Good job Mike for remaining calm and reasonable, and for bringing up a lot of important issues.

    I don’t know that I agree with sensationalist journalism either, but I do know I disagree with Huckabee’s slippery slope argument. It completely dehumanizes and devalues gays and lesbians. He doesn’t seem to understand that two people consenting to a relationship regardless of their sex/genders is two people consenting to a relationship. It’s not the same as polyamory, incest, marrying animals, using drugs, or any of the other ridiculous arguments against gay marriage that are out there. How you feel about polyamory/incest/etc. doesn’t really apply to how you feel about gay marriage; they’re not really comparable.

    At least that’s how I, an atheist with “no moral grounding,” feel. ;)

  • Miko

    Tommy:

    I have anti-statist views and like how Ron Paul puts it that marriage should be a private contract and a function of the community, but in the course of history the federal government has been more involved in marriage when it was a state issue.

    Devolving marriage regulation from the federal to state level is a federalist position, not an anti-statist position. In particular, Paul wants marriage handled at the state level because a) that’s what the Constitution mandates and he has a really weird fetish about the Constitution and b) he thinks it’s likely that a fair number of states would ban marriage equality, whereas federally things seem to be going towards relegalizing marriage equality. So, by supporting the Constitution and moving regulation to the level at which it’s more likely to be draconian, Paul really isn’t a friend of the anti-statists.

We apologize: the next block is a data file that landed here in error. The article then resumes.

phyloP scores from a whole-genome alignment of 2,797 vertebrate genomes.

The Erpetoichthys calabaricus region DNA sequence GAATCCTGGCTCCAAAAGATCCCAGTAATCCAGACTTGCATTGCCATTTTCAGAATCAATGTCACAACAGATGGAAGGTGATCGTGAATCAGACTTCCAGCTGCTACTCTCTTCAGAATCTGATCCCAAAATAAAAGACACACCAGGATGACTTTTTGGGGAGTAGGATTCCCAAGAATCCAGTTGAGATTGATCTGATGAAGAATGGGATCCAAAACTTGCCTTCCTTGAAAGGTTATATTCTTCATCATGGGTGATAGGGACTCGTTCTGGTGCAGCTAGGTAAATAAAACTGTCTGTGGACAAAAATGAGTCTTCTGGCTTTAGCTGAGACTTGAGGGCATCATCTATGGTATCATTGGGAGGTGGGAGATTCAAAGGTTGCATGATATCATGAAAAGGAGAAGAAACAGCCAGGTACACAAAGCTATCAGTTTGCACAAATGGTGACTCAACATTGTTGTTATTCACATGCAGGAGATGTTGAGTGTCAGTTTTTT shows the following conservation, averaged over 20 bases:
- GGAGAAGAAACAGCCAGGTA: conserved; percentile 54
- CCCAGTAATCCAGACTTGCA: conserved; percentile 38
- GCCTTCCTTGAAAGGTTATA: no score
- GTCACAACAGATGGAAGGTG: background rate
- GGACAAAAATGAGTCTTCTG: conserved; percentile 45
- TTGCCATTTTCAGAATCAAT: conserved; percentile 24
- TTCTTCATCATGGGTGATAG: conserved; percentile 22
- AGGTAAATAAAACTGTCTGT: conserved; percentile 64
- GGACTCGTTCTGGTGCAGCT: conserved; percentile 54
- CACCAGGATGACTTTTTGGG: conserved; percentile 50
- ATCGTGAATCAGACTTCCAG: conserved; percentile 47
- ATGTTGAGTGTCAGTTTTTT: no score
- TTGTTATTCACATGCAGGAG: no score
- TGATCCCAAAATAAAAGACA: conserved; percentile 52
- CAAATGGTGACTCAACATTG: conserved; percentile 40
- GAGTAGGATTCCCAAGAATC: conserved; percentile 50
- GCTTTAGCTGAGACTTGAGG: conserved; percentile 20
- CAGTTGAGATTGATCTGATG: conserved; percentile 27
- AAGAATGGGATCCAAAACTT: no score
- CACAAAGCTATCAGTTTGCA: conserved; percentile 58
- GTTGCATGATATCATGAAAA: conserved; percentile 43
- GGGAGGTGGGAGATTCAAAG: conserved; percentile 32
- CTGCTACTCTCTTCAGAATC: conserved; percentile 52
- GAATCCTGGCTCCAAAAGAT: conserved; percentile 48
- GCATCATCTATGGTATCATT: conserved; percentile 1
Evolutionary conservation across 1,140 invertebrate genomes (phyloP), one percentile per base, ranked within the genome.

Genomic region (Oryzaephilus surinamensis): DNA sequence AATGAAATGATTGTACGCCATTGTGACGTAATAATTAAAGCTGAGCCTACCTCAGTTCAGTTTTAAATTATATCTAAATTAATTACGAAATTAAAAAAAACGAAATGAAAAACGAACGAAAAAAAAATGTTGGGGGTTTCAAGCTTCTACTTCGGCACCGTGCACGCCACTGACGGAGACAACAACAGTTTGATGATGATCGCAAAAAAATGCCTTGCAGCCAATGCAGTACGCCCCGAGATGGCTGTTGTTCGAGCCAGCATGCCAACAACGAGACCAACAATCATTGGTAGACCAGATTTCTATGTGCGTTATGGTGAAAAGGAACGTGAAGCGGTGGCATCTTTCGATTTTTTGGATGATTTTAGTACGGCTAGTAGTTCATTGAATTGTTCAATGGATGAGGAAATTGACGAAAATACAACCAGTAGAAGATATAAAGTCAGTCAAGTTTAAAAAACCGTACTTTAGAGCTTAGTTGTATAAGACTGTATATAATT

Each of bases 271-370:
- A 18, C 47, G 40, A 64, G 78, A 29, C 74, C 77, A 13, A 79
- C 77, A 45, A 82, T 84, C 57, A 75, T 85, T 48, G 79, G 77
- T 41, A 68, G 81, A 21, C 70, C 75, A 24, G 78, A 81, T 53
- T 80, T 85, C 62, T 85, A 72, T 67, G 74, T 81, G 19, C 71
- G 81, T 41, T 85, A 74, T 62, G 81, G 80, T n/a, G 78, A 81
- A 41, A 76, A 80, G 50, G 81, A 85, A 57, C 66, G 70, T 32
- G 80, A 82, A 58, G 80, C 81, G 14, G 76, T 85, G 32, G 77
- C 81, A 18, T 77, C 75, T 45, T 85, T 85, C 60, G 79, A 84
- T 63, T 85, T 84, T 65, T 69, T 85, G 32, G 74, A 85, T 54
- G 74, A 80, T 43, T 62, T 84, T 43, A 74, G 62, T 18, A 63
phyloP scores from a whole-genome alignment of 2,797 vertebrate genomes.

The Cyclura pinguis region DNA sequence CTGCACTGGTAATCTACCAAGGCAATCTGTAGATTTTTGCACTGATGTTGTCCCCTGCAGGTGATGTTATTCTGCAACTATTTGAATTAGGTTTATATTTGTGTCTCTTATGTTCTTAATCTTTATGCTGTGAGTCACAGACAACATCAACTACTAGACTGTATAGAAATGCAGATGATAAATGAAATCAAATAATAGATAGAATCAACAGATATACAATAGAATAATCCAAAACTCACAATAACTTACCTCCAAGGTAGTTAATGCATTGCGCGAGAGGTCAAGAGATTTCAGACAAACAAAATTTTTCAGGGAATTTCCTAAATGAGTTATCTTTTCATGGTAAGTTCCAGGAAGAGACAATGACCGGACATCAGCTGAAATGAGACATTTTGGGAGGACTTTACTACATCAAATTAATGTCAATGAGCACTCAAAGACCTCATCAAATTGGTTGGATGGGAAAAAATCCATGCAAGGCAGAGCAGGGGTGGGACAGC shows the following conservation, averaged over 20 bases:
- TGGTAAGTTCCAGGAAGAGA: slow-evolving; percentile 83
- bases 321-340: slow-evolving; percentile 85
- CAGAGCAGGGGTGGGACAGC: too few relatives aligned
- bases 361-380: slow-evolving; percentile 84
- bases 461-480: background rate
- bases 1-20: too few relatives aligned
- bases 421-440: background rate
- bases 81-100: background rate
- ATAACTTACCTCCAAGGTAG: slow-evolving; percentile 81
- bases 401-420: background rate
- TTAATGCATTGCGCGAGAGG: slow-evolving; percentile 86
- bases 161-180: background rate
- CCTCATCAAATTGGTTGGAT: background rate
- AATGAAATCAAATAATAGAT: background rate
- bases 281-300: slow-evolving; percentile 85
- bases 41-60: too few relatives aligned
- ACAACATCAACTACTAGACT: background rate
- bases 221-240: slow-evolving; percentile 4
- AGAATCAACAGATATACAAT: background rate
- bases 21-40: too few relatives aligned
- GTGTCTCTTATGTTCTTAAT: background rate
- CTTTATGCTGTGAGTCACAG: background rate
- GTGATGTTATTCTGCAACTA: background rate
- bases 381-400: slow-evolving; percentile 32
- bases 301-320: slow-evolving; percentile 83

Incidentally, the marriage-as-contract view suffers from the same flaws as most views that elevate contracts above everything else. Contract theory is based on a ‘meeting of minds’ more than a physical, written document, in which a contract is created when two or more people freely agree to undertake certain responsibilities and/or obligations towards each other. As such, society should only be willing to recognize a contract in cases in which it was freely entered into by all parties and in which all parties were of sound mind when the contract was made. (These are necessary but not sufficient conditions for the validity of a contract.) But, all too often marriage contracts result from uneven bargaining positions, such as immigrants needing green cards or impoverished women (also men, but usually women) needing financial support. Outside of a state framework, these problems would of course cease to exist, but until we can get away from the statist paradigm, allowing the dominant party in a marriage to ‘dictate terms’ in the marriage contract is even more dangerous than the current system in which the government dictates the terms (since the same contract is used in cases where both parties are entering as equals and where one party will be unusually desperate and dependent on the other, a uniformly used contract is more likely to be neutral, except for the issues in which the anti-feminist biases of the society are most common).

  • Tommy